A word full of hope for some.
A word feared by others.
And ignored by most physicians.
It is a stage of life that is not well understood and a stage of life that is poorly planned and managed.
Some see it as a reward after a long and productive life, a reward made of endless leisure, where the goal is rest and fun — away from pain and distress — an everlasting vacation.
Others see it as a time of decline.
“Now that I’ve climbed to the top of the mountain and have begun the journey down the other side…,”1 said Dr. Robert Marion while contemplating retirement.
Most of us see it as the beginning of the end, when old age, dementia, disease and boredom will take hold of our last few years, an obligatory transition to prepare us to death.
This view was shared by Dr. William Osler who claimed in 1905, “The effective, moving and vitalizing work of the world is done between the age of 25 and 40 and it is downhill from then on.”
He further jokingly suggested at 60 years of age, men be allowed a year of contemplation before being offered a peaceful departure by chloroform2 — not a great recipe for a long and happy retirement.
Unfortunately, we don’t have much help seeing retirement as either of those two extremes.
Except for financial articles, it is rare to read about retirement in medical magazines. When we look at our colleagues, we lack role models to show us what a successful retirement could look like.1 It is safer to ignore the issue, and continue our usual life, as long as our body and mind allow.
When confronted with the possibility of retirement, we see many advantages to continue working. We get respect and a sense of purpose. Why struggle to make new relationships when we have great contacts with patients and colleagues? We don’t have to plan our days, it’s done automatically. We work alongside students and residents; this helps us to feel young.1 On top of that, we’re even getting paid.
Why would we leave that and wrestle with a boring and purposeless life? Is that what we want? Is that what we should do?
We see the loss of those benefits, but what we fear most is the loss of our identity.
We are physicians, this is what we do, this is what we have been doing for a long time and this is what we will continue doing. Why should we leave an exciting and familiar life to step into the unknown on the road to boredom?
Those concerns and questions are validated when we look at retirement as either an everlasting, purposeless life of leisure or as the gate to boredom, illness and death.
Those views, however, are outdated and unappealing. New social changes are redefining retirement: It is no longer a time of stagnation — to the contrary — it is a time of opportunities to discover or renew a passion, to discover who we are or to finally have the time to do what we have long dreamt of doing.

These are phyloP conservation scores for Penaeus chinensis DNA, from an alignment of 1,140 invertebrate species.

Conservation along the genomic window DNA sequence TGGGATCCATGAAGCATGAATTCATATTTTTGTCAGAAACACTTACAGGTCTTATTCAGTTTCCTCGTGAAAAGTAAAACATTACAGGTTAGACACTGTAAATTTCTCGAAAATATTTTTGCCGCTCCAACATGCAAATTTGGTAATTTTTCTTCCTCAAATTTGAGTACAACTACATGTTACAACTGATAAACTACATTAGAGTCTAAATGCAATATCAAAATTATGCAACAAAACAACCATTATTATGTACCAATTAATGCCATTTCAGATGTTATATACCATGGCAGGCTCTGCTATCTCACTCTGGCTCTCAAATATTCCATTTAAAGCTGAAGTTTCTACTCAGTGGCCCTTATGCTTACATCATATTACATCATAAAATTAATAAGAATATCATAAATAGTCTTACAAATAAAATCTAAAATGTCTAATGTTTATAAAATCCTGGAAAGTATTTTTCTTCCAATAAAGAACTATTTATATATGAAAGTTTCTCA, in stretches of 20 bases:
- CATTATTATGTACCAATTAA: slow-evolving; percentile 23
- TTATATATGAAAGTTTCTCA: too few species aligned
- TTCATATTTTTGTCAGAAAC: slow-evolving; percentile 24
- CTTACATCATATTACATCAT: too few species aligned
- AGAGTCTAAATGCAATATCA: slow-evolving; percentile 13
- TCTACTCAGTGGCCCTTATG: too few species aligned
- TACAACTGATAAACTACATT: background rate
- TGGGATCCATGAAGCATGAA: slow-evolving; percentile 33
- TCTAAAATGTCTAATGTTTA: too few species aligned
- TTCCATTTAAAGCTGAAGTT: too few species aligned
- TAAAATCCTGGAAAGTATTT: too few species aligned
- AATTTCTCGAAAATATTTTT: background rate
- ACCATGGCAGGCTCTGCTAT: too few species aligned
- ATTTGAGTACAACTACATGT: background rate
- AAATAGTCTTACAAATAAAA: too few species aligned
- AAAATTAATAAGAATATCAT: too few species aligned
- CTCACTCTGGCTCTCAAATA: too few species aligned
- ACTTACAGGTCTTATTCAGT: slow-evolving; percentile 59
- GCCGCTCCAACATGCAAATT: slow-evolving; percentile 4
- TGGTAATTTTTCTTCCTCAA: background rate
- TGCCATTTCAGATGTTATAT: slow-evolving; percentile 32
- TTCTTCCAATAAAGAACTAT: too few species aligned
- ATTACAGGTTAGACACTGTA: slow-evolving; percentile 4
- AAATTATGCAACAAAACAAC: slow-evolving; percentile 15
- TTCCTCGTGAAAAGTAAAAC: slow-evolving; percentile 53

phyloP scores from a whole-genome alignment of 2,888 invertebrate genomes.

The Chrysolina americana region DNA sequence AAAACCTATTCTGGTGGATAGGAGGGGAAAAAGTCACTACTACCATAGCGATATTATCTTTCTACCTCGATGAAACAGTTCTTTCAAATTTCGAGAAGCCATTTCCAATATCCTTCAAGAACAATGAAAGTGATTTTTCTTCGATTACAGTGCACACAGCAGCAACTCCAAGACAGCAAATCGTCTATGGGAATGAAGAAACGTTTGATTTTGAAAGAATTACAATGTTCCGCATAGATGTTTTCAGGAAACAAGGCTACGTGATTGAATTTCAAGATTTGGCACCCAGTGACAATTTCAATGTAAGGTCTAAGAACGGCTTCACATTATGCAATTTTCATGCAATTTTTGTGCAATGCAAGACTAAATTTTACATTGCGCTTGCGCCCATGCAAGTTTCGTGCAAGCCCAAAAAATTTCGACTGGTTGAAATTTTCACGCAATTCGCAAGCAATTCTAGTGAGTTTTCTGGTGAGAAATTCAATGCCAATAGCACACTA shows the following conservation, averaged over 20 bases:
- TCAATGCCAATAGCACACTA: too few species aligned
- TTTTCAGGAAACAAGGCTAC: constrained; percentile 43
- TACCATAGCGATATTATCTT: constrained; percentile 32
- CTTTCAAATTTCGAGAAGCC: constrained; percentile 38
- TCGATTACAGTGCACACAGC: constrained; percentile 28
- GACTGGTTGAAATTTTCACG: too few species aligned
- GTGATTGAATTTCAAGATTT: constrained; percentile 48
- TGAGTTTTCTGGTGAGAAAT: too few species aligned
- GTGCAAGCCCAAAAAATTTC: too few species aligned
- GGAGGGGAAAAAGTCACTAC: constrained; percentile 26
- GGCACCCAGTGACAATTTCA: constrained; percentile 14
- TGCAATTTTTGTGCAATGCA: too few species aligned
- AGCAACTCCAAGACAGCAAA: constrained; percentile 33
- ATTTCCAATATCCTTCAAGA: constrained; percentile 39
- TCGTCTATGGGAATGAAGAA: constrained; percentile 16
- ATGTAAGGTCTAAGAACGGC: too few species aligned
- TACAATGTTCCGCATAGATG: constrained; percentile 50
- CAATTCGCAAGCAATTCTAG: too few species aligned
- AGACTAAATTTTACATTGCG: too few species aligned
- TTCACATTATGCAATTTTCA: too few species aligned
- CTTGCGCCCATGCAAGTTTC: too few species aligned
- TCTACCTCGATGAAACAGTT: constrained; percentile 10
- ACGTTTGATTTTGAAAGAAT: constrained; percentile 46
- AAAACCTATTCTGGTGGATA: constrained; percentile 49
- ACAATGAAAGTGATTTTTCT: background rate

It is a new beginning, full of potential for personal growth and renewal.
The new social definition of retirement values meaning over rest, personal fulfillment over relaxation and life balance over a lopsided life of leisure.5
It is no longer a sudden, abrupt and distressing process of quitting work, but a transition that could last several years. It is a process in which work may still exist, but is no longer the main activity. Our focus is somewhere else, on something that needs to be discovered.3
To be able to explore and discover new directions we need free time.
When was the last time we had an unplanned and empty day? High school, perhaps? The idea of free time gives us an uneasy and uncomfortable feeling, but we need to value and protect it because it is the key to reconnect with ourselves and develop a new mission in life.
Free time will help us explore and try new activities, take courses and step out of our comfort zone, where we can discover new and unexpected directions.
I like Mark Twain when he said, “Twenty years from now, you will be more disappointed by the things that you didn’t do than by the one you did do. So throw off the bowlines. Sail away from the safe harbour. Catch the trade winds in you sails. Explore. Dream. Discover.”
The new retirement is no longer a time to be busy; it is a time for a leisurely life, a true luxury of retirement.
Work might well be part of this life — it is a personal decision — as long as we don’t continue working because we don’t know what else to do, from fear of boredom or fear of exploring a new life path.
I also like the simple formula suggested by Dr Stephen Archer.4 In order to continue work, we need to score three out of three based on the following criteria:
- P for passion. Do we still have fun and enthusiasm in the work we do? if yes, score 1.
- E for energy. Do we still have strength and vitality to work? Do we still have stamina left at the end of our working day for our family and for our own interests? If yes, score 1.
- A for ability. Are we keeping up with learning? Medicine is a fast-moving science and we need to keep up to date. If yes, score 1.
As you can see, the decision to keep working has nothing to do with age.
Retirement may not be as simple as we thought, but it is another exciting stage of life, a new beginning, the start of a new life journey of vastly expanded proportions. This is a part of life we don’t want to miss.
If you have successfully retired or know somebody who did, let us know. We would love to hear your story and share it with our colleagues.
- On Retirement: Thoughts of an Academic Physician, Dr. Robert Marion, The Doctor’s Table
Blog. August 6, 2013.
- William Osler and The Fixed Period: Conflicting Medical and Popular Ideas
About Old Age, L.D. Hirschbein, W. Arch Intern Med 2001;161(17):2074-8
- Life after Medicine — Road Map to Retirement, Dr. Alan Rodberg.
- Remain or Retire: Advice for Physicians from Leonard Cohen, Dr. Stephen Archer, To.Department of Medicine Blogs. Queens University.
- The New Retirement: Discovering your Dreams, Dr. Richard P Johnson.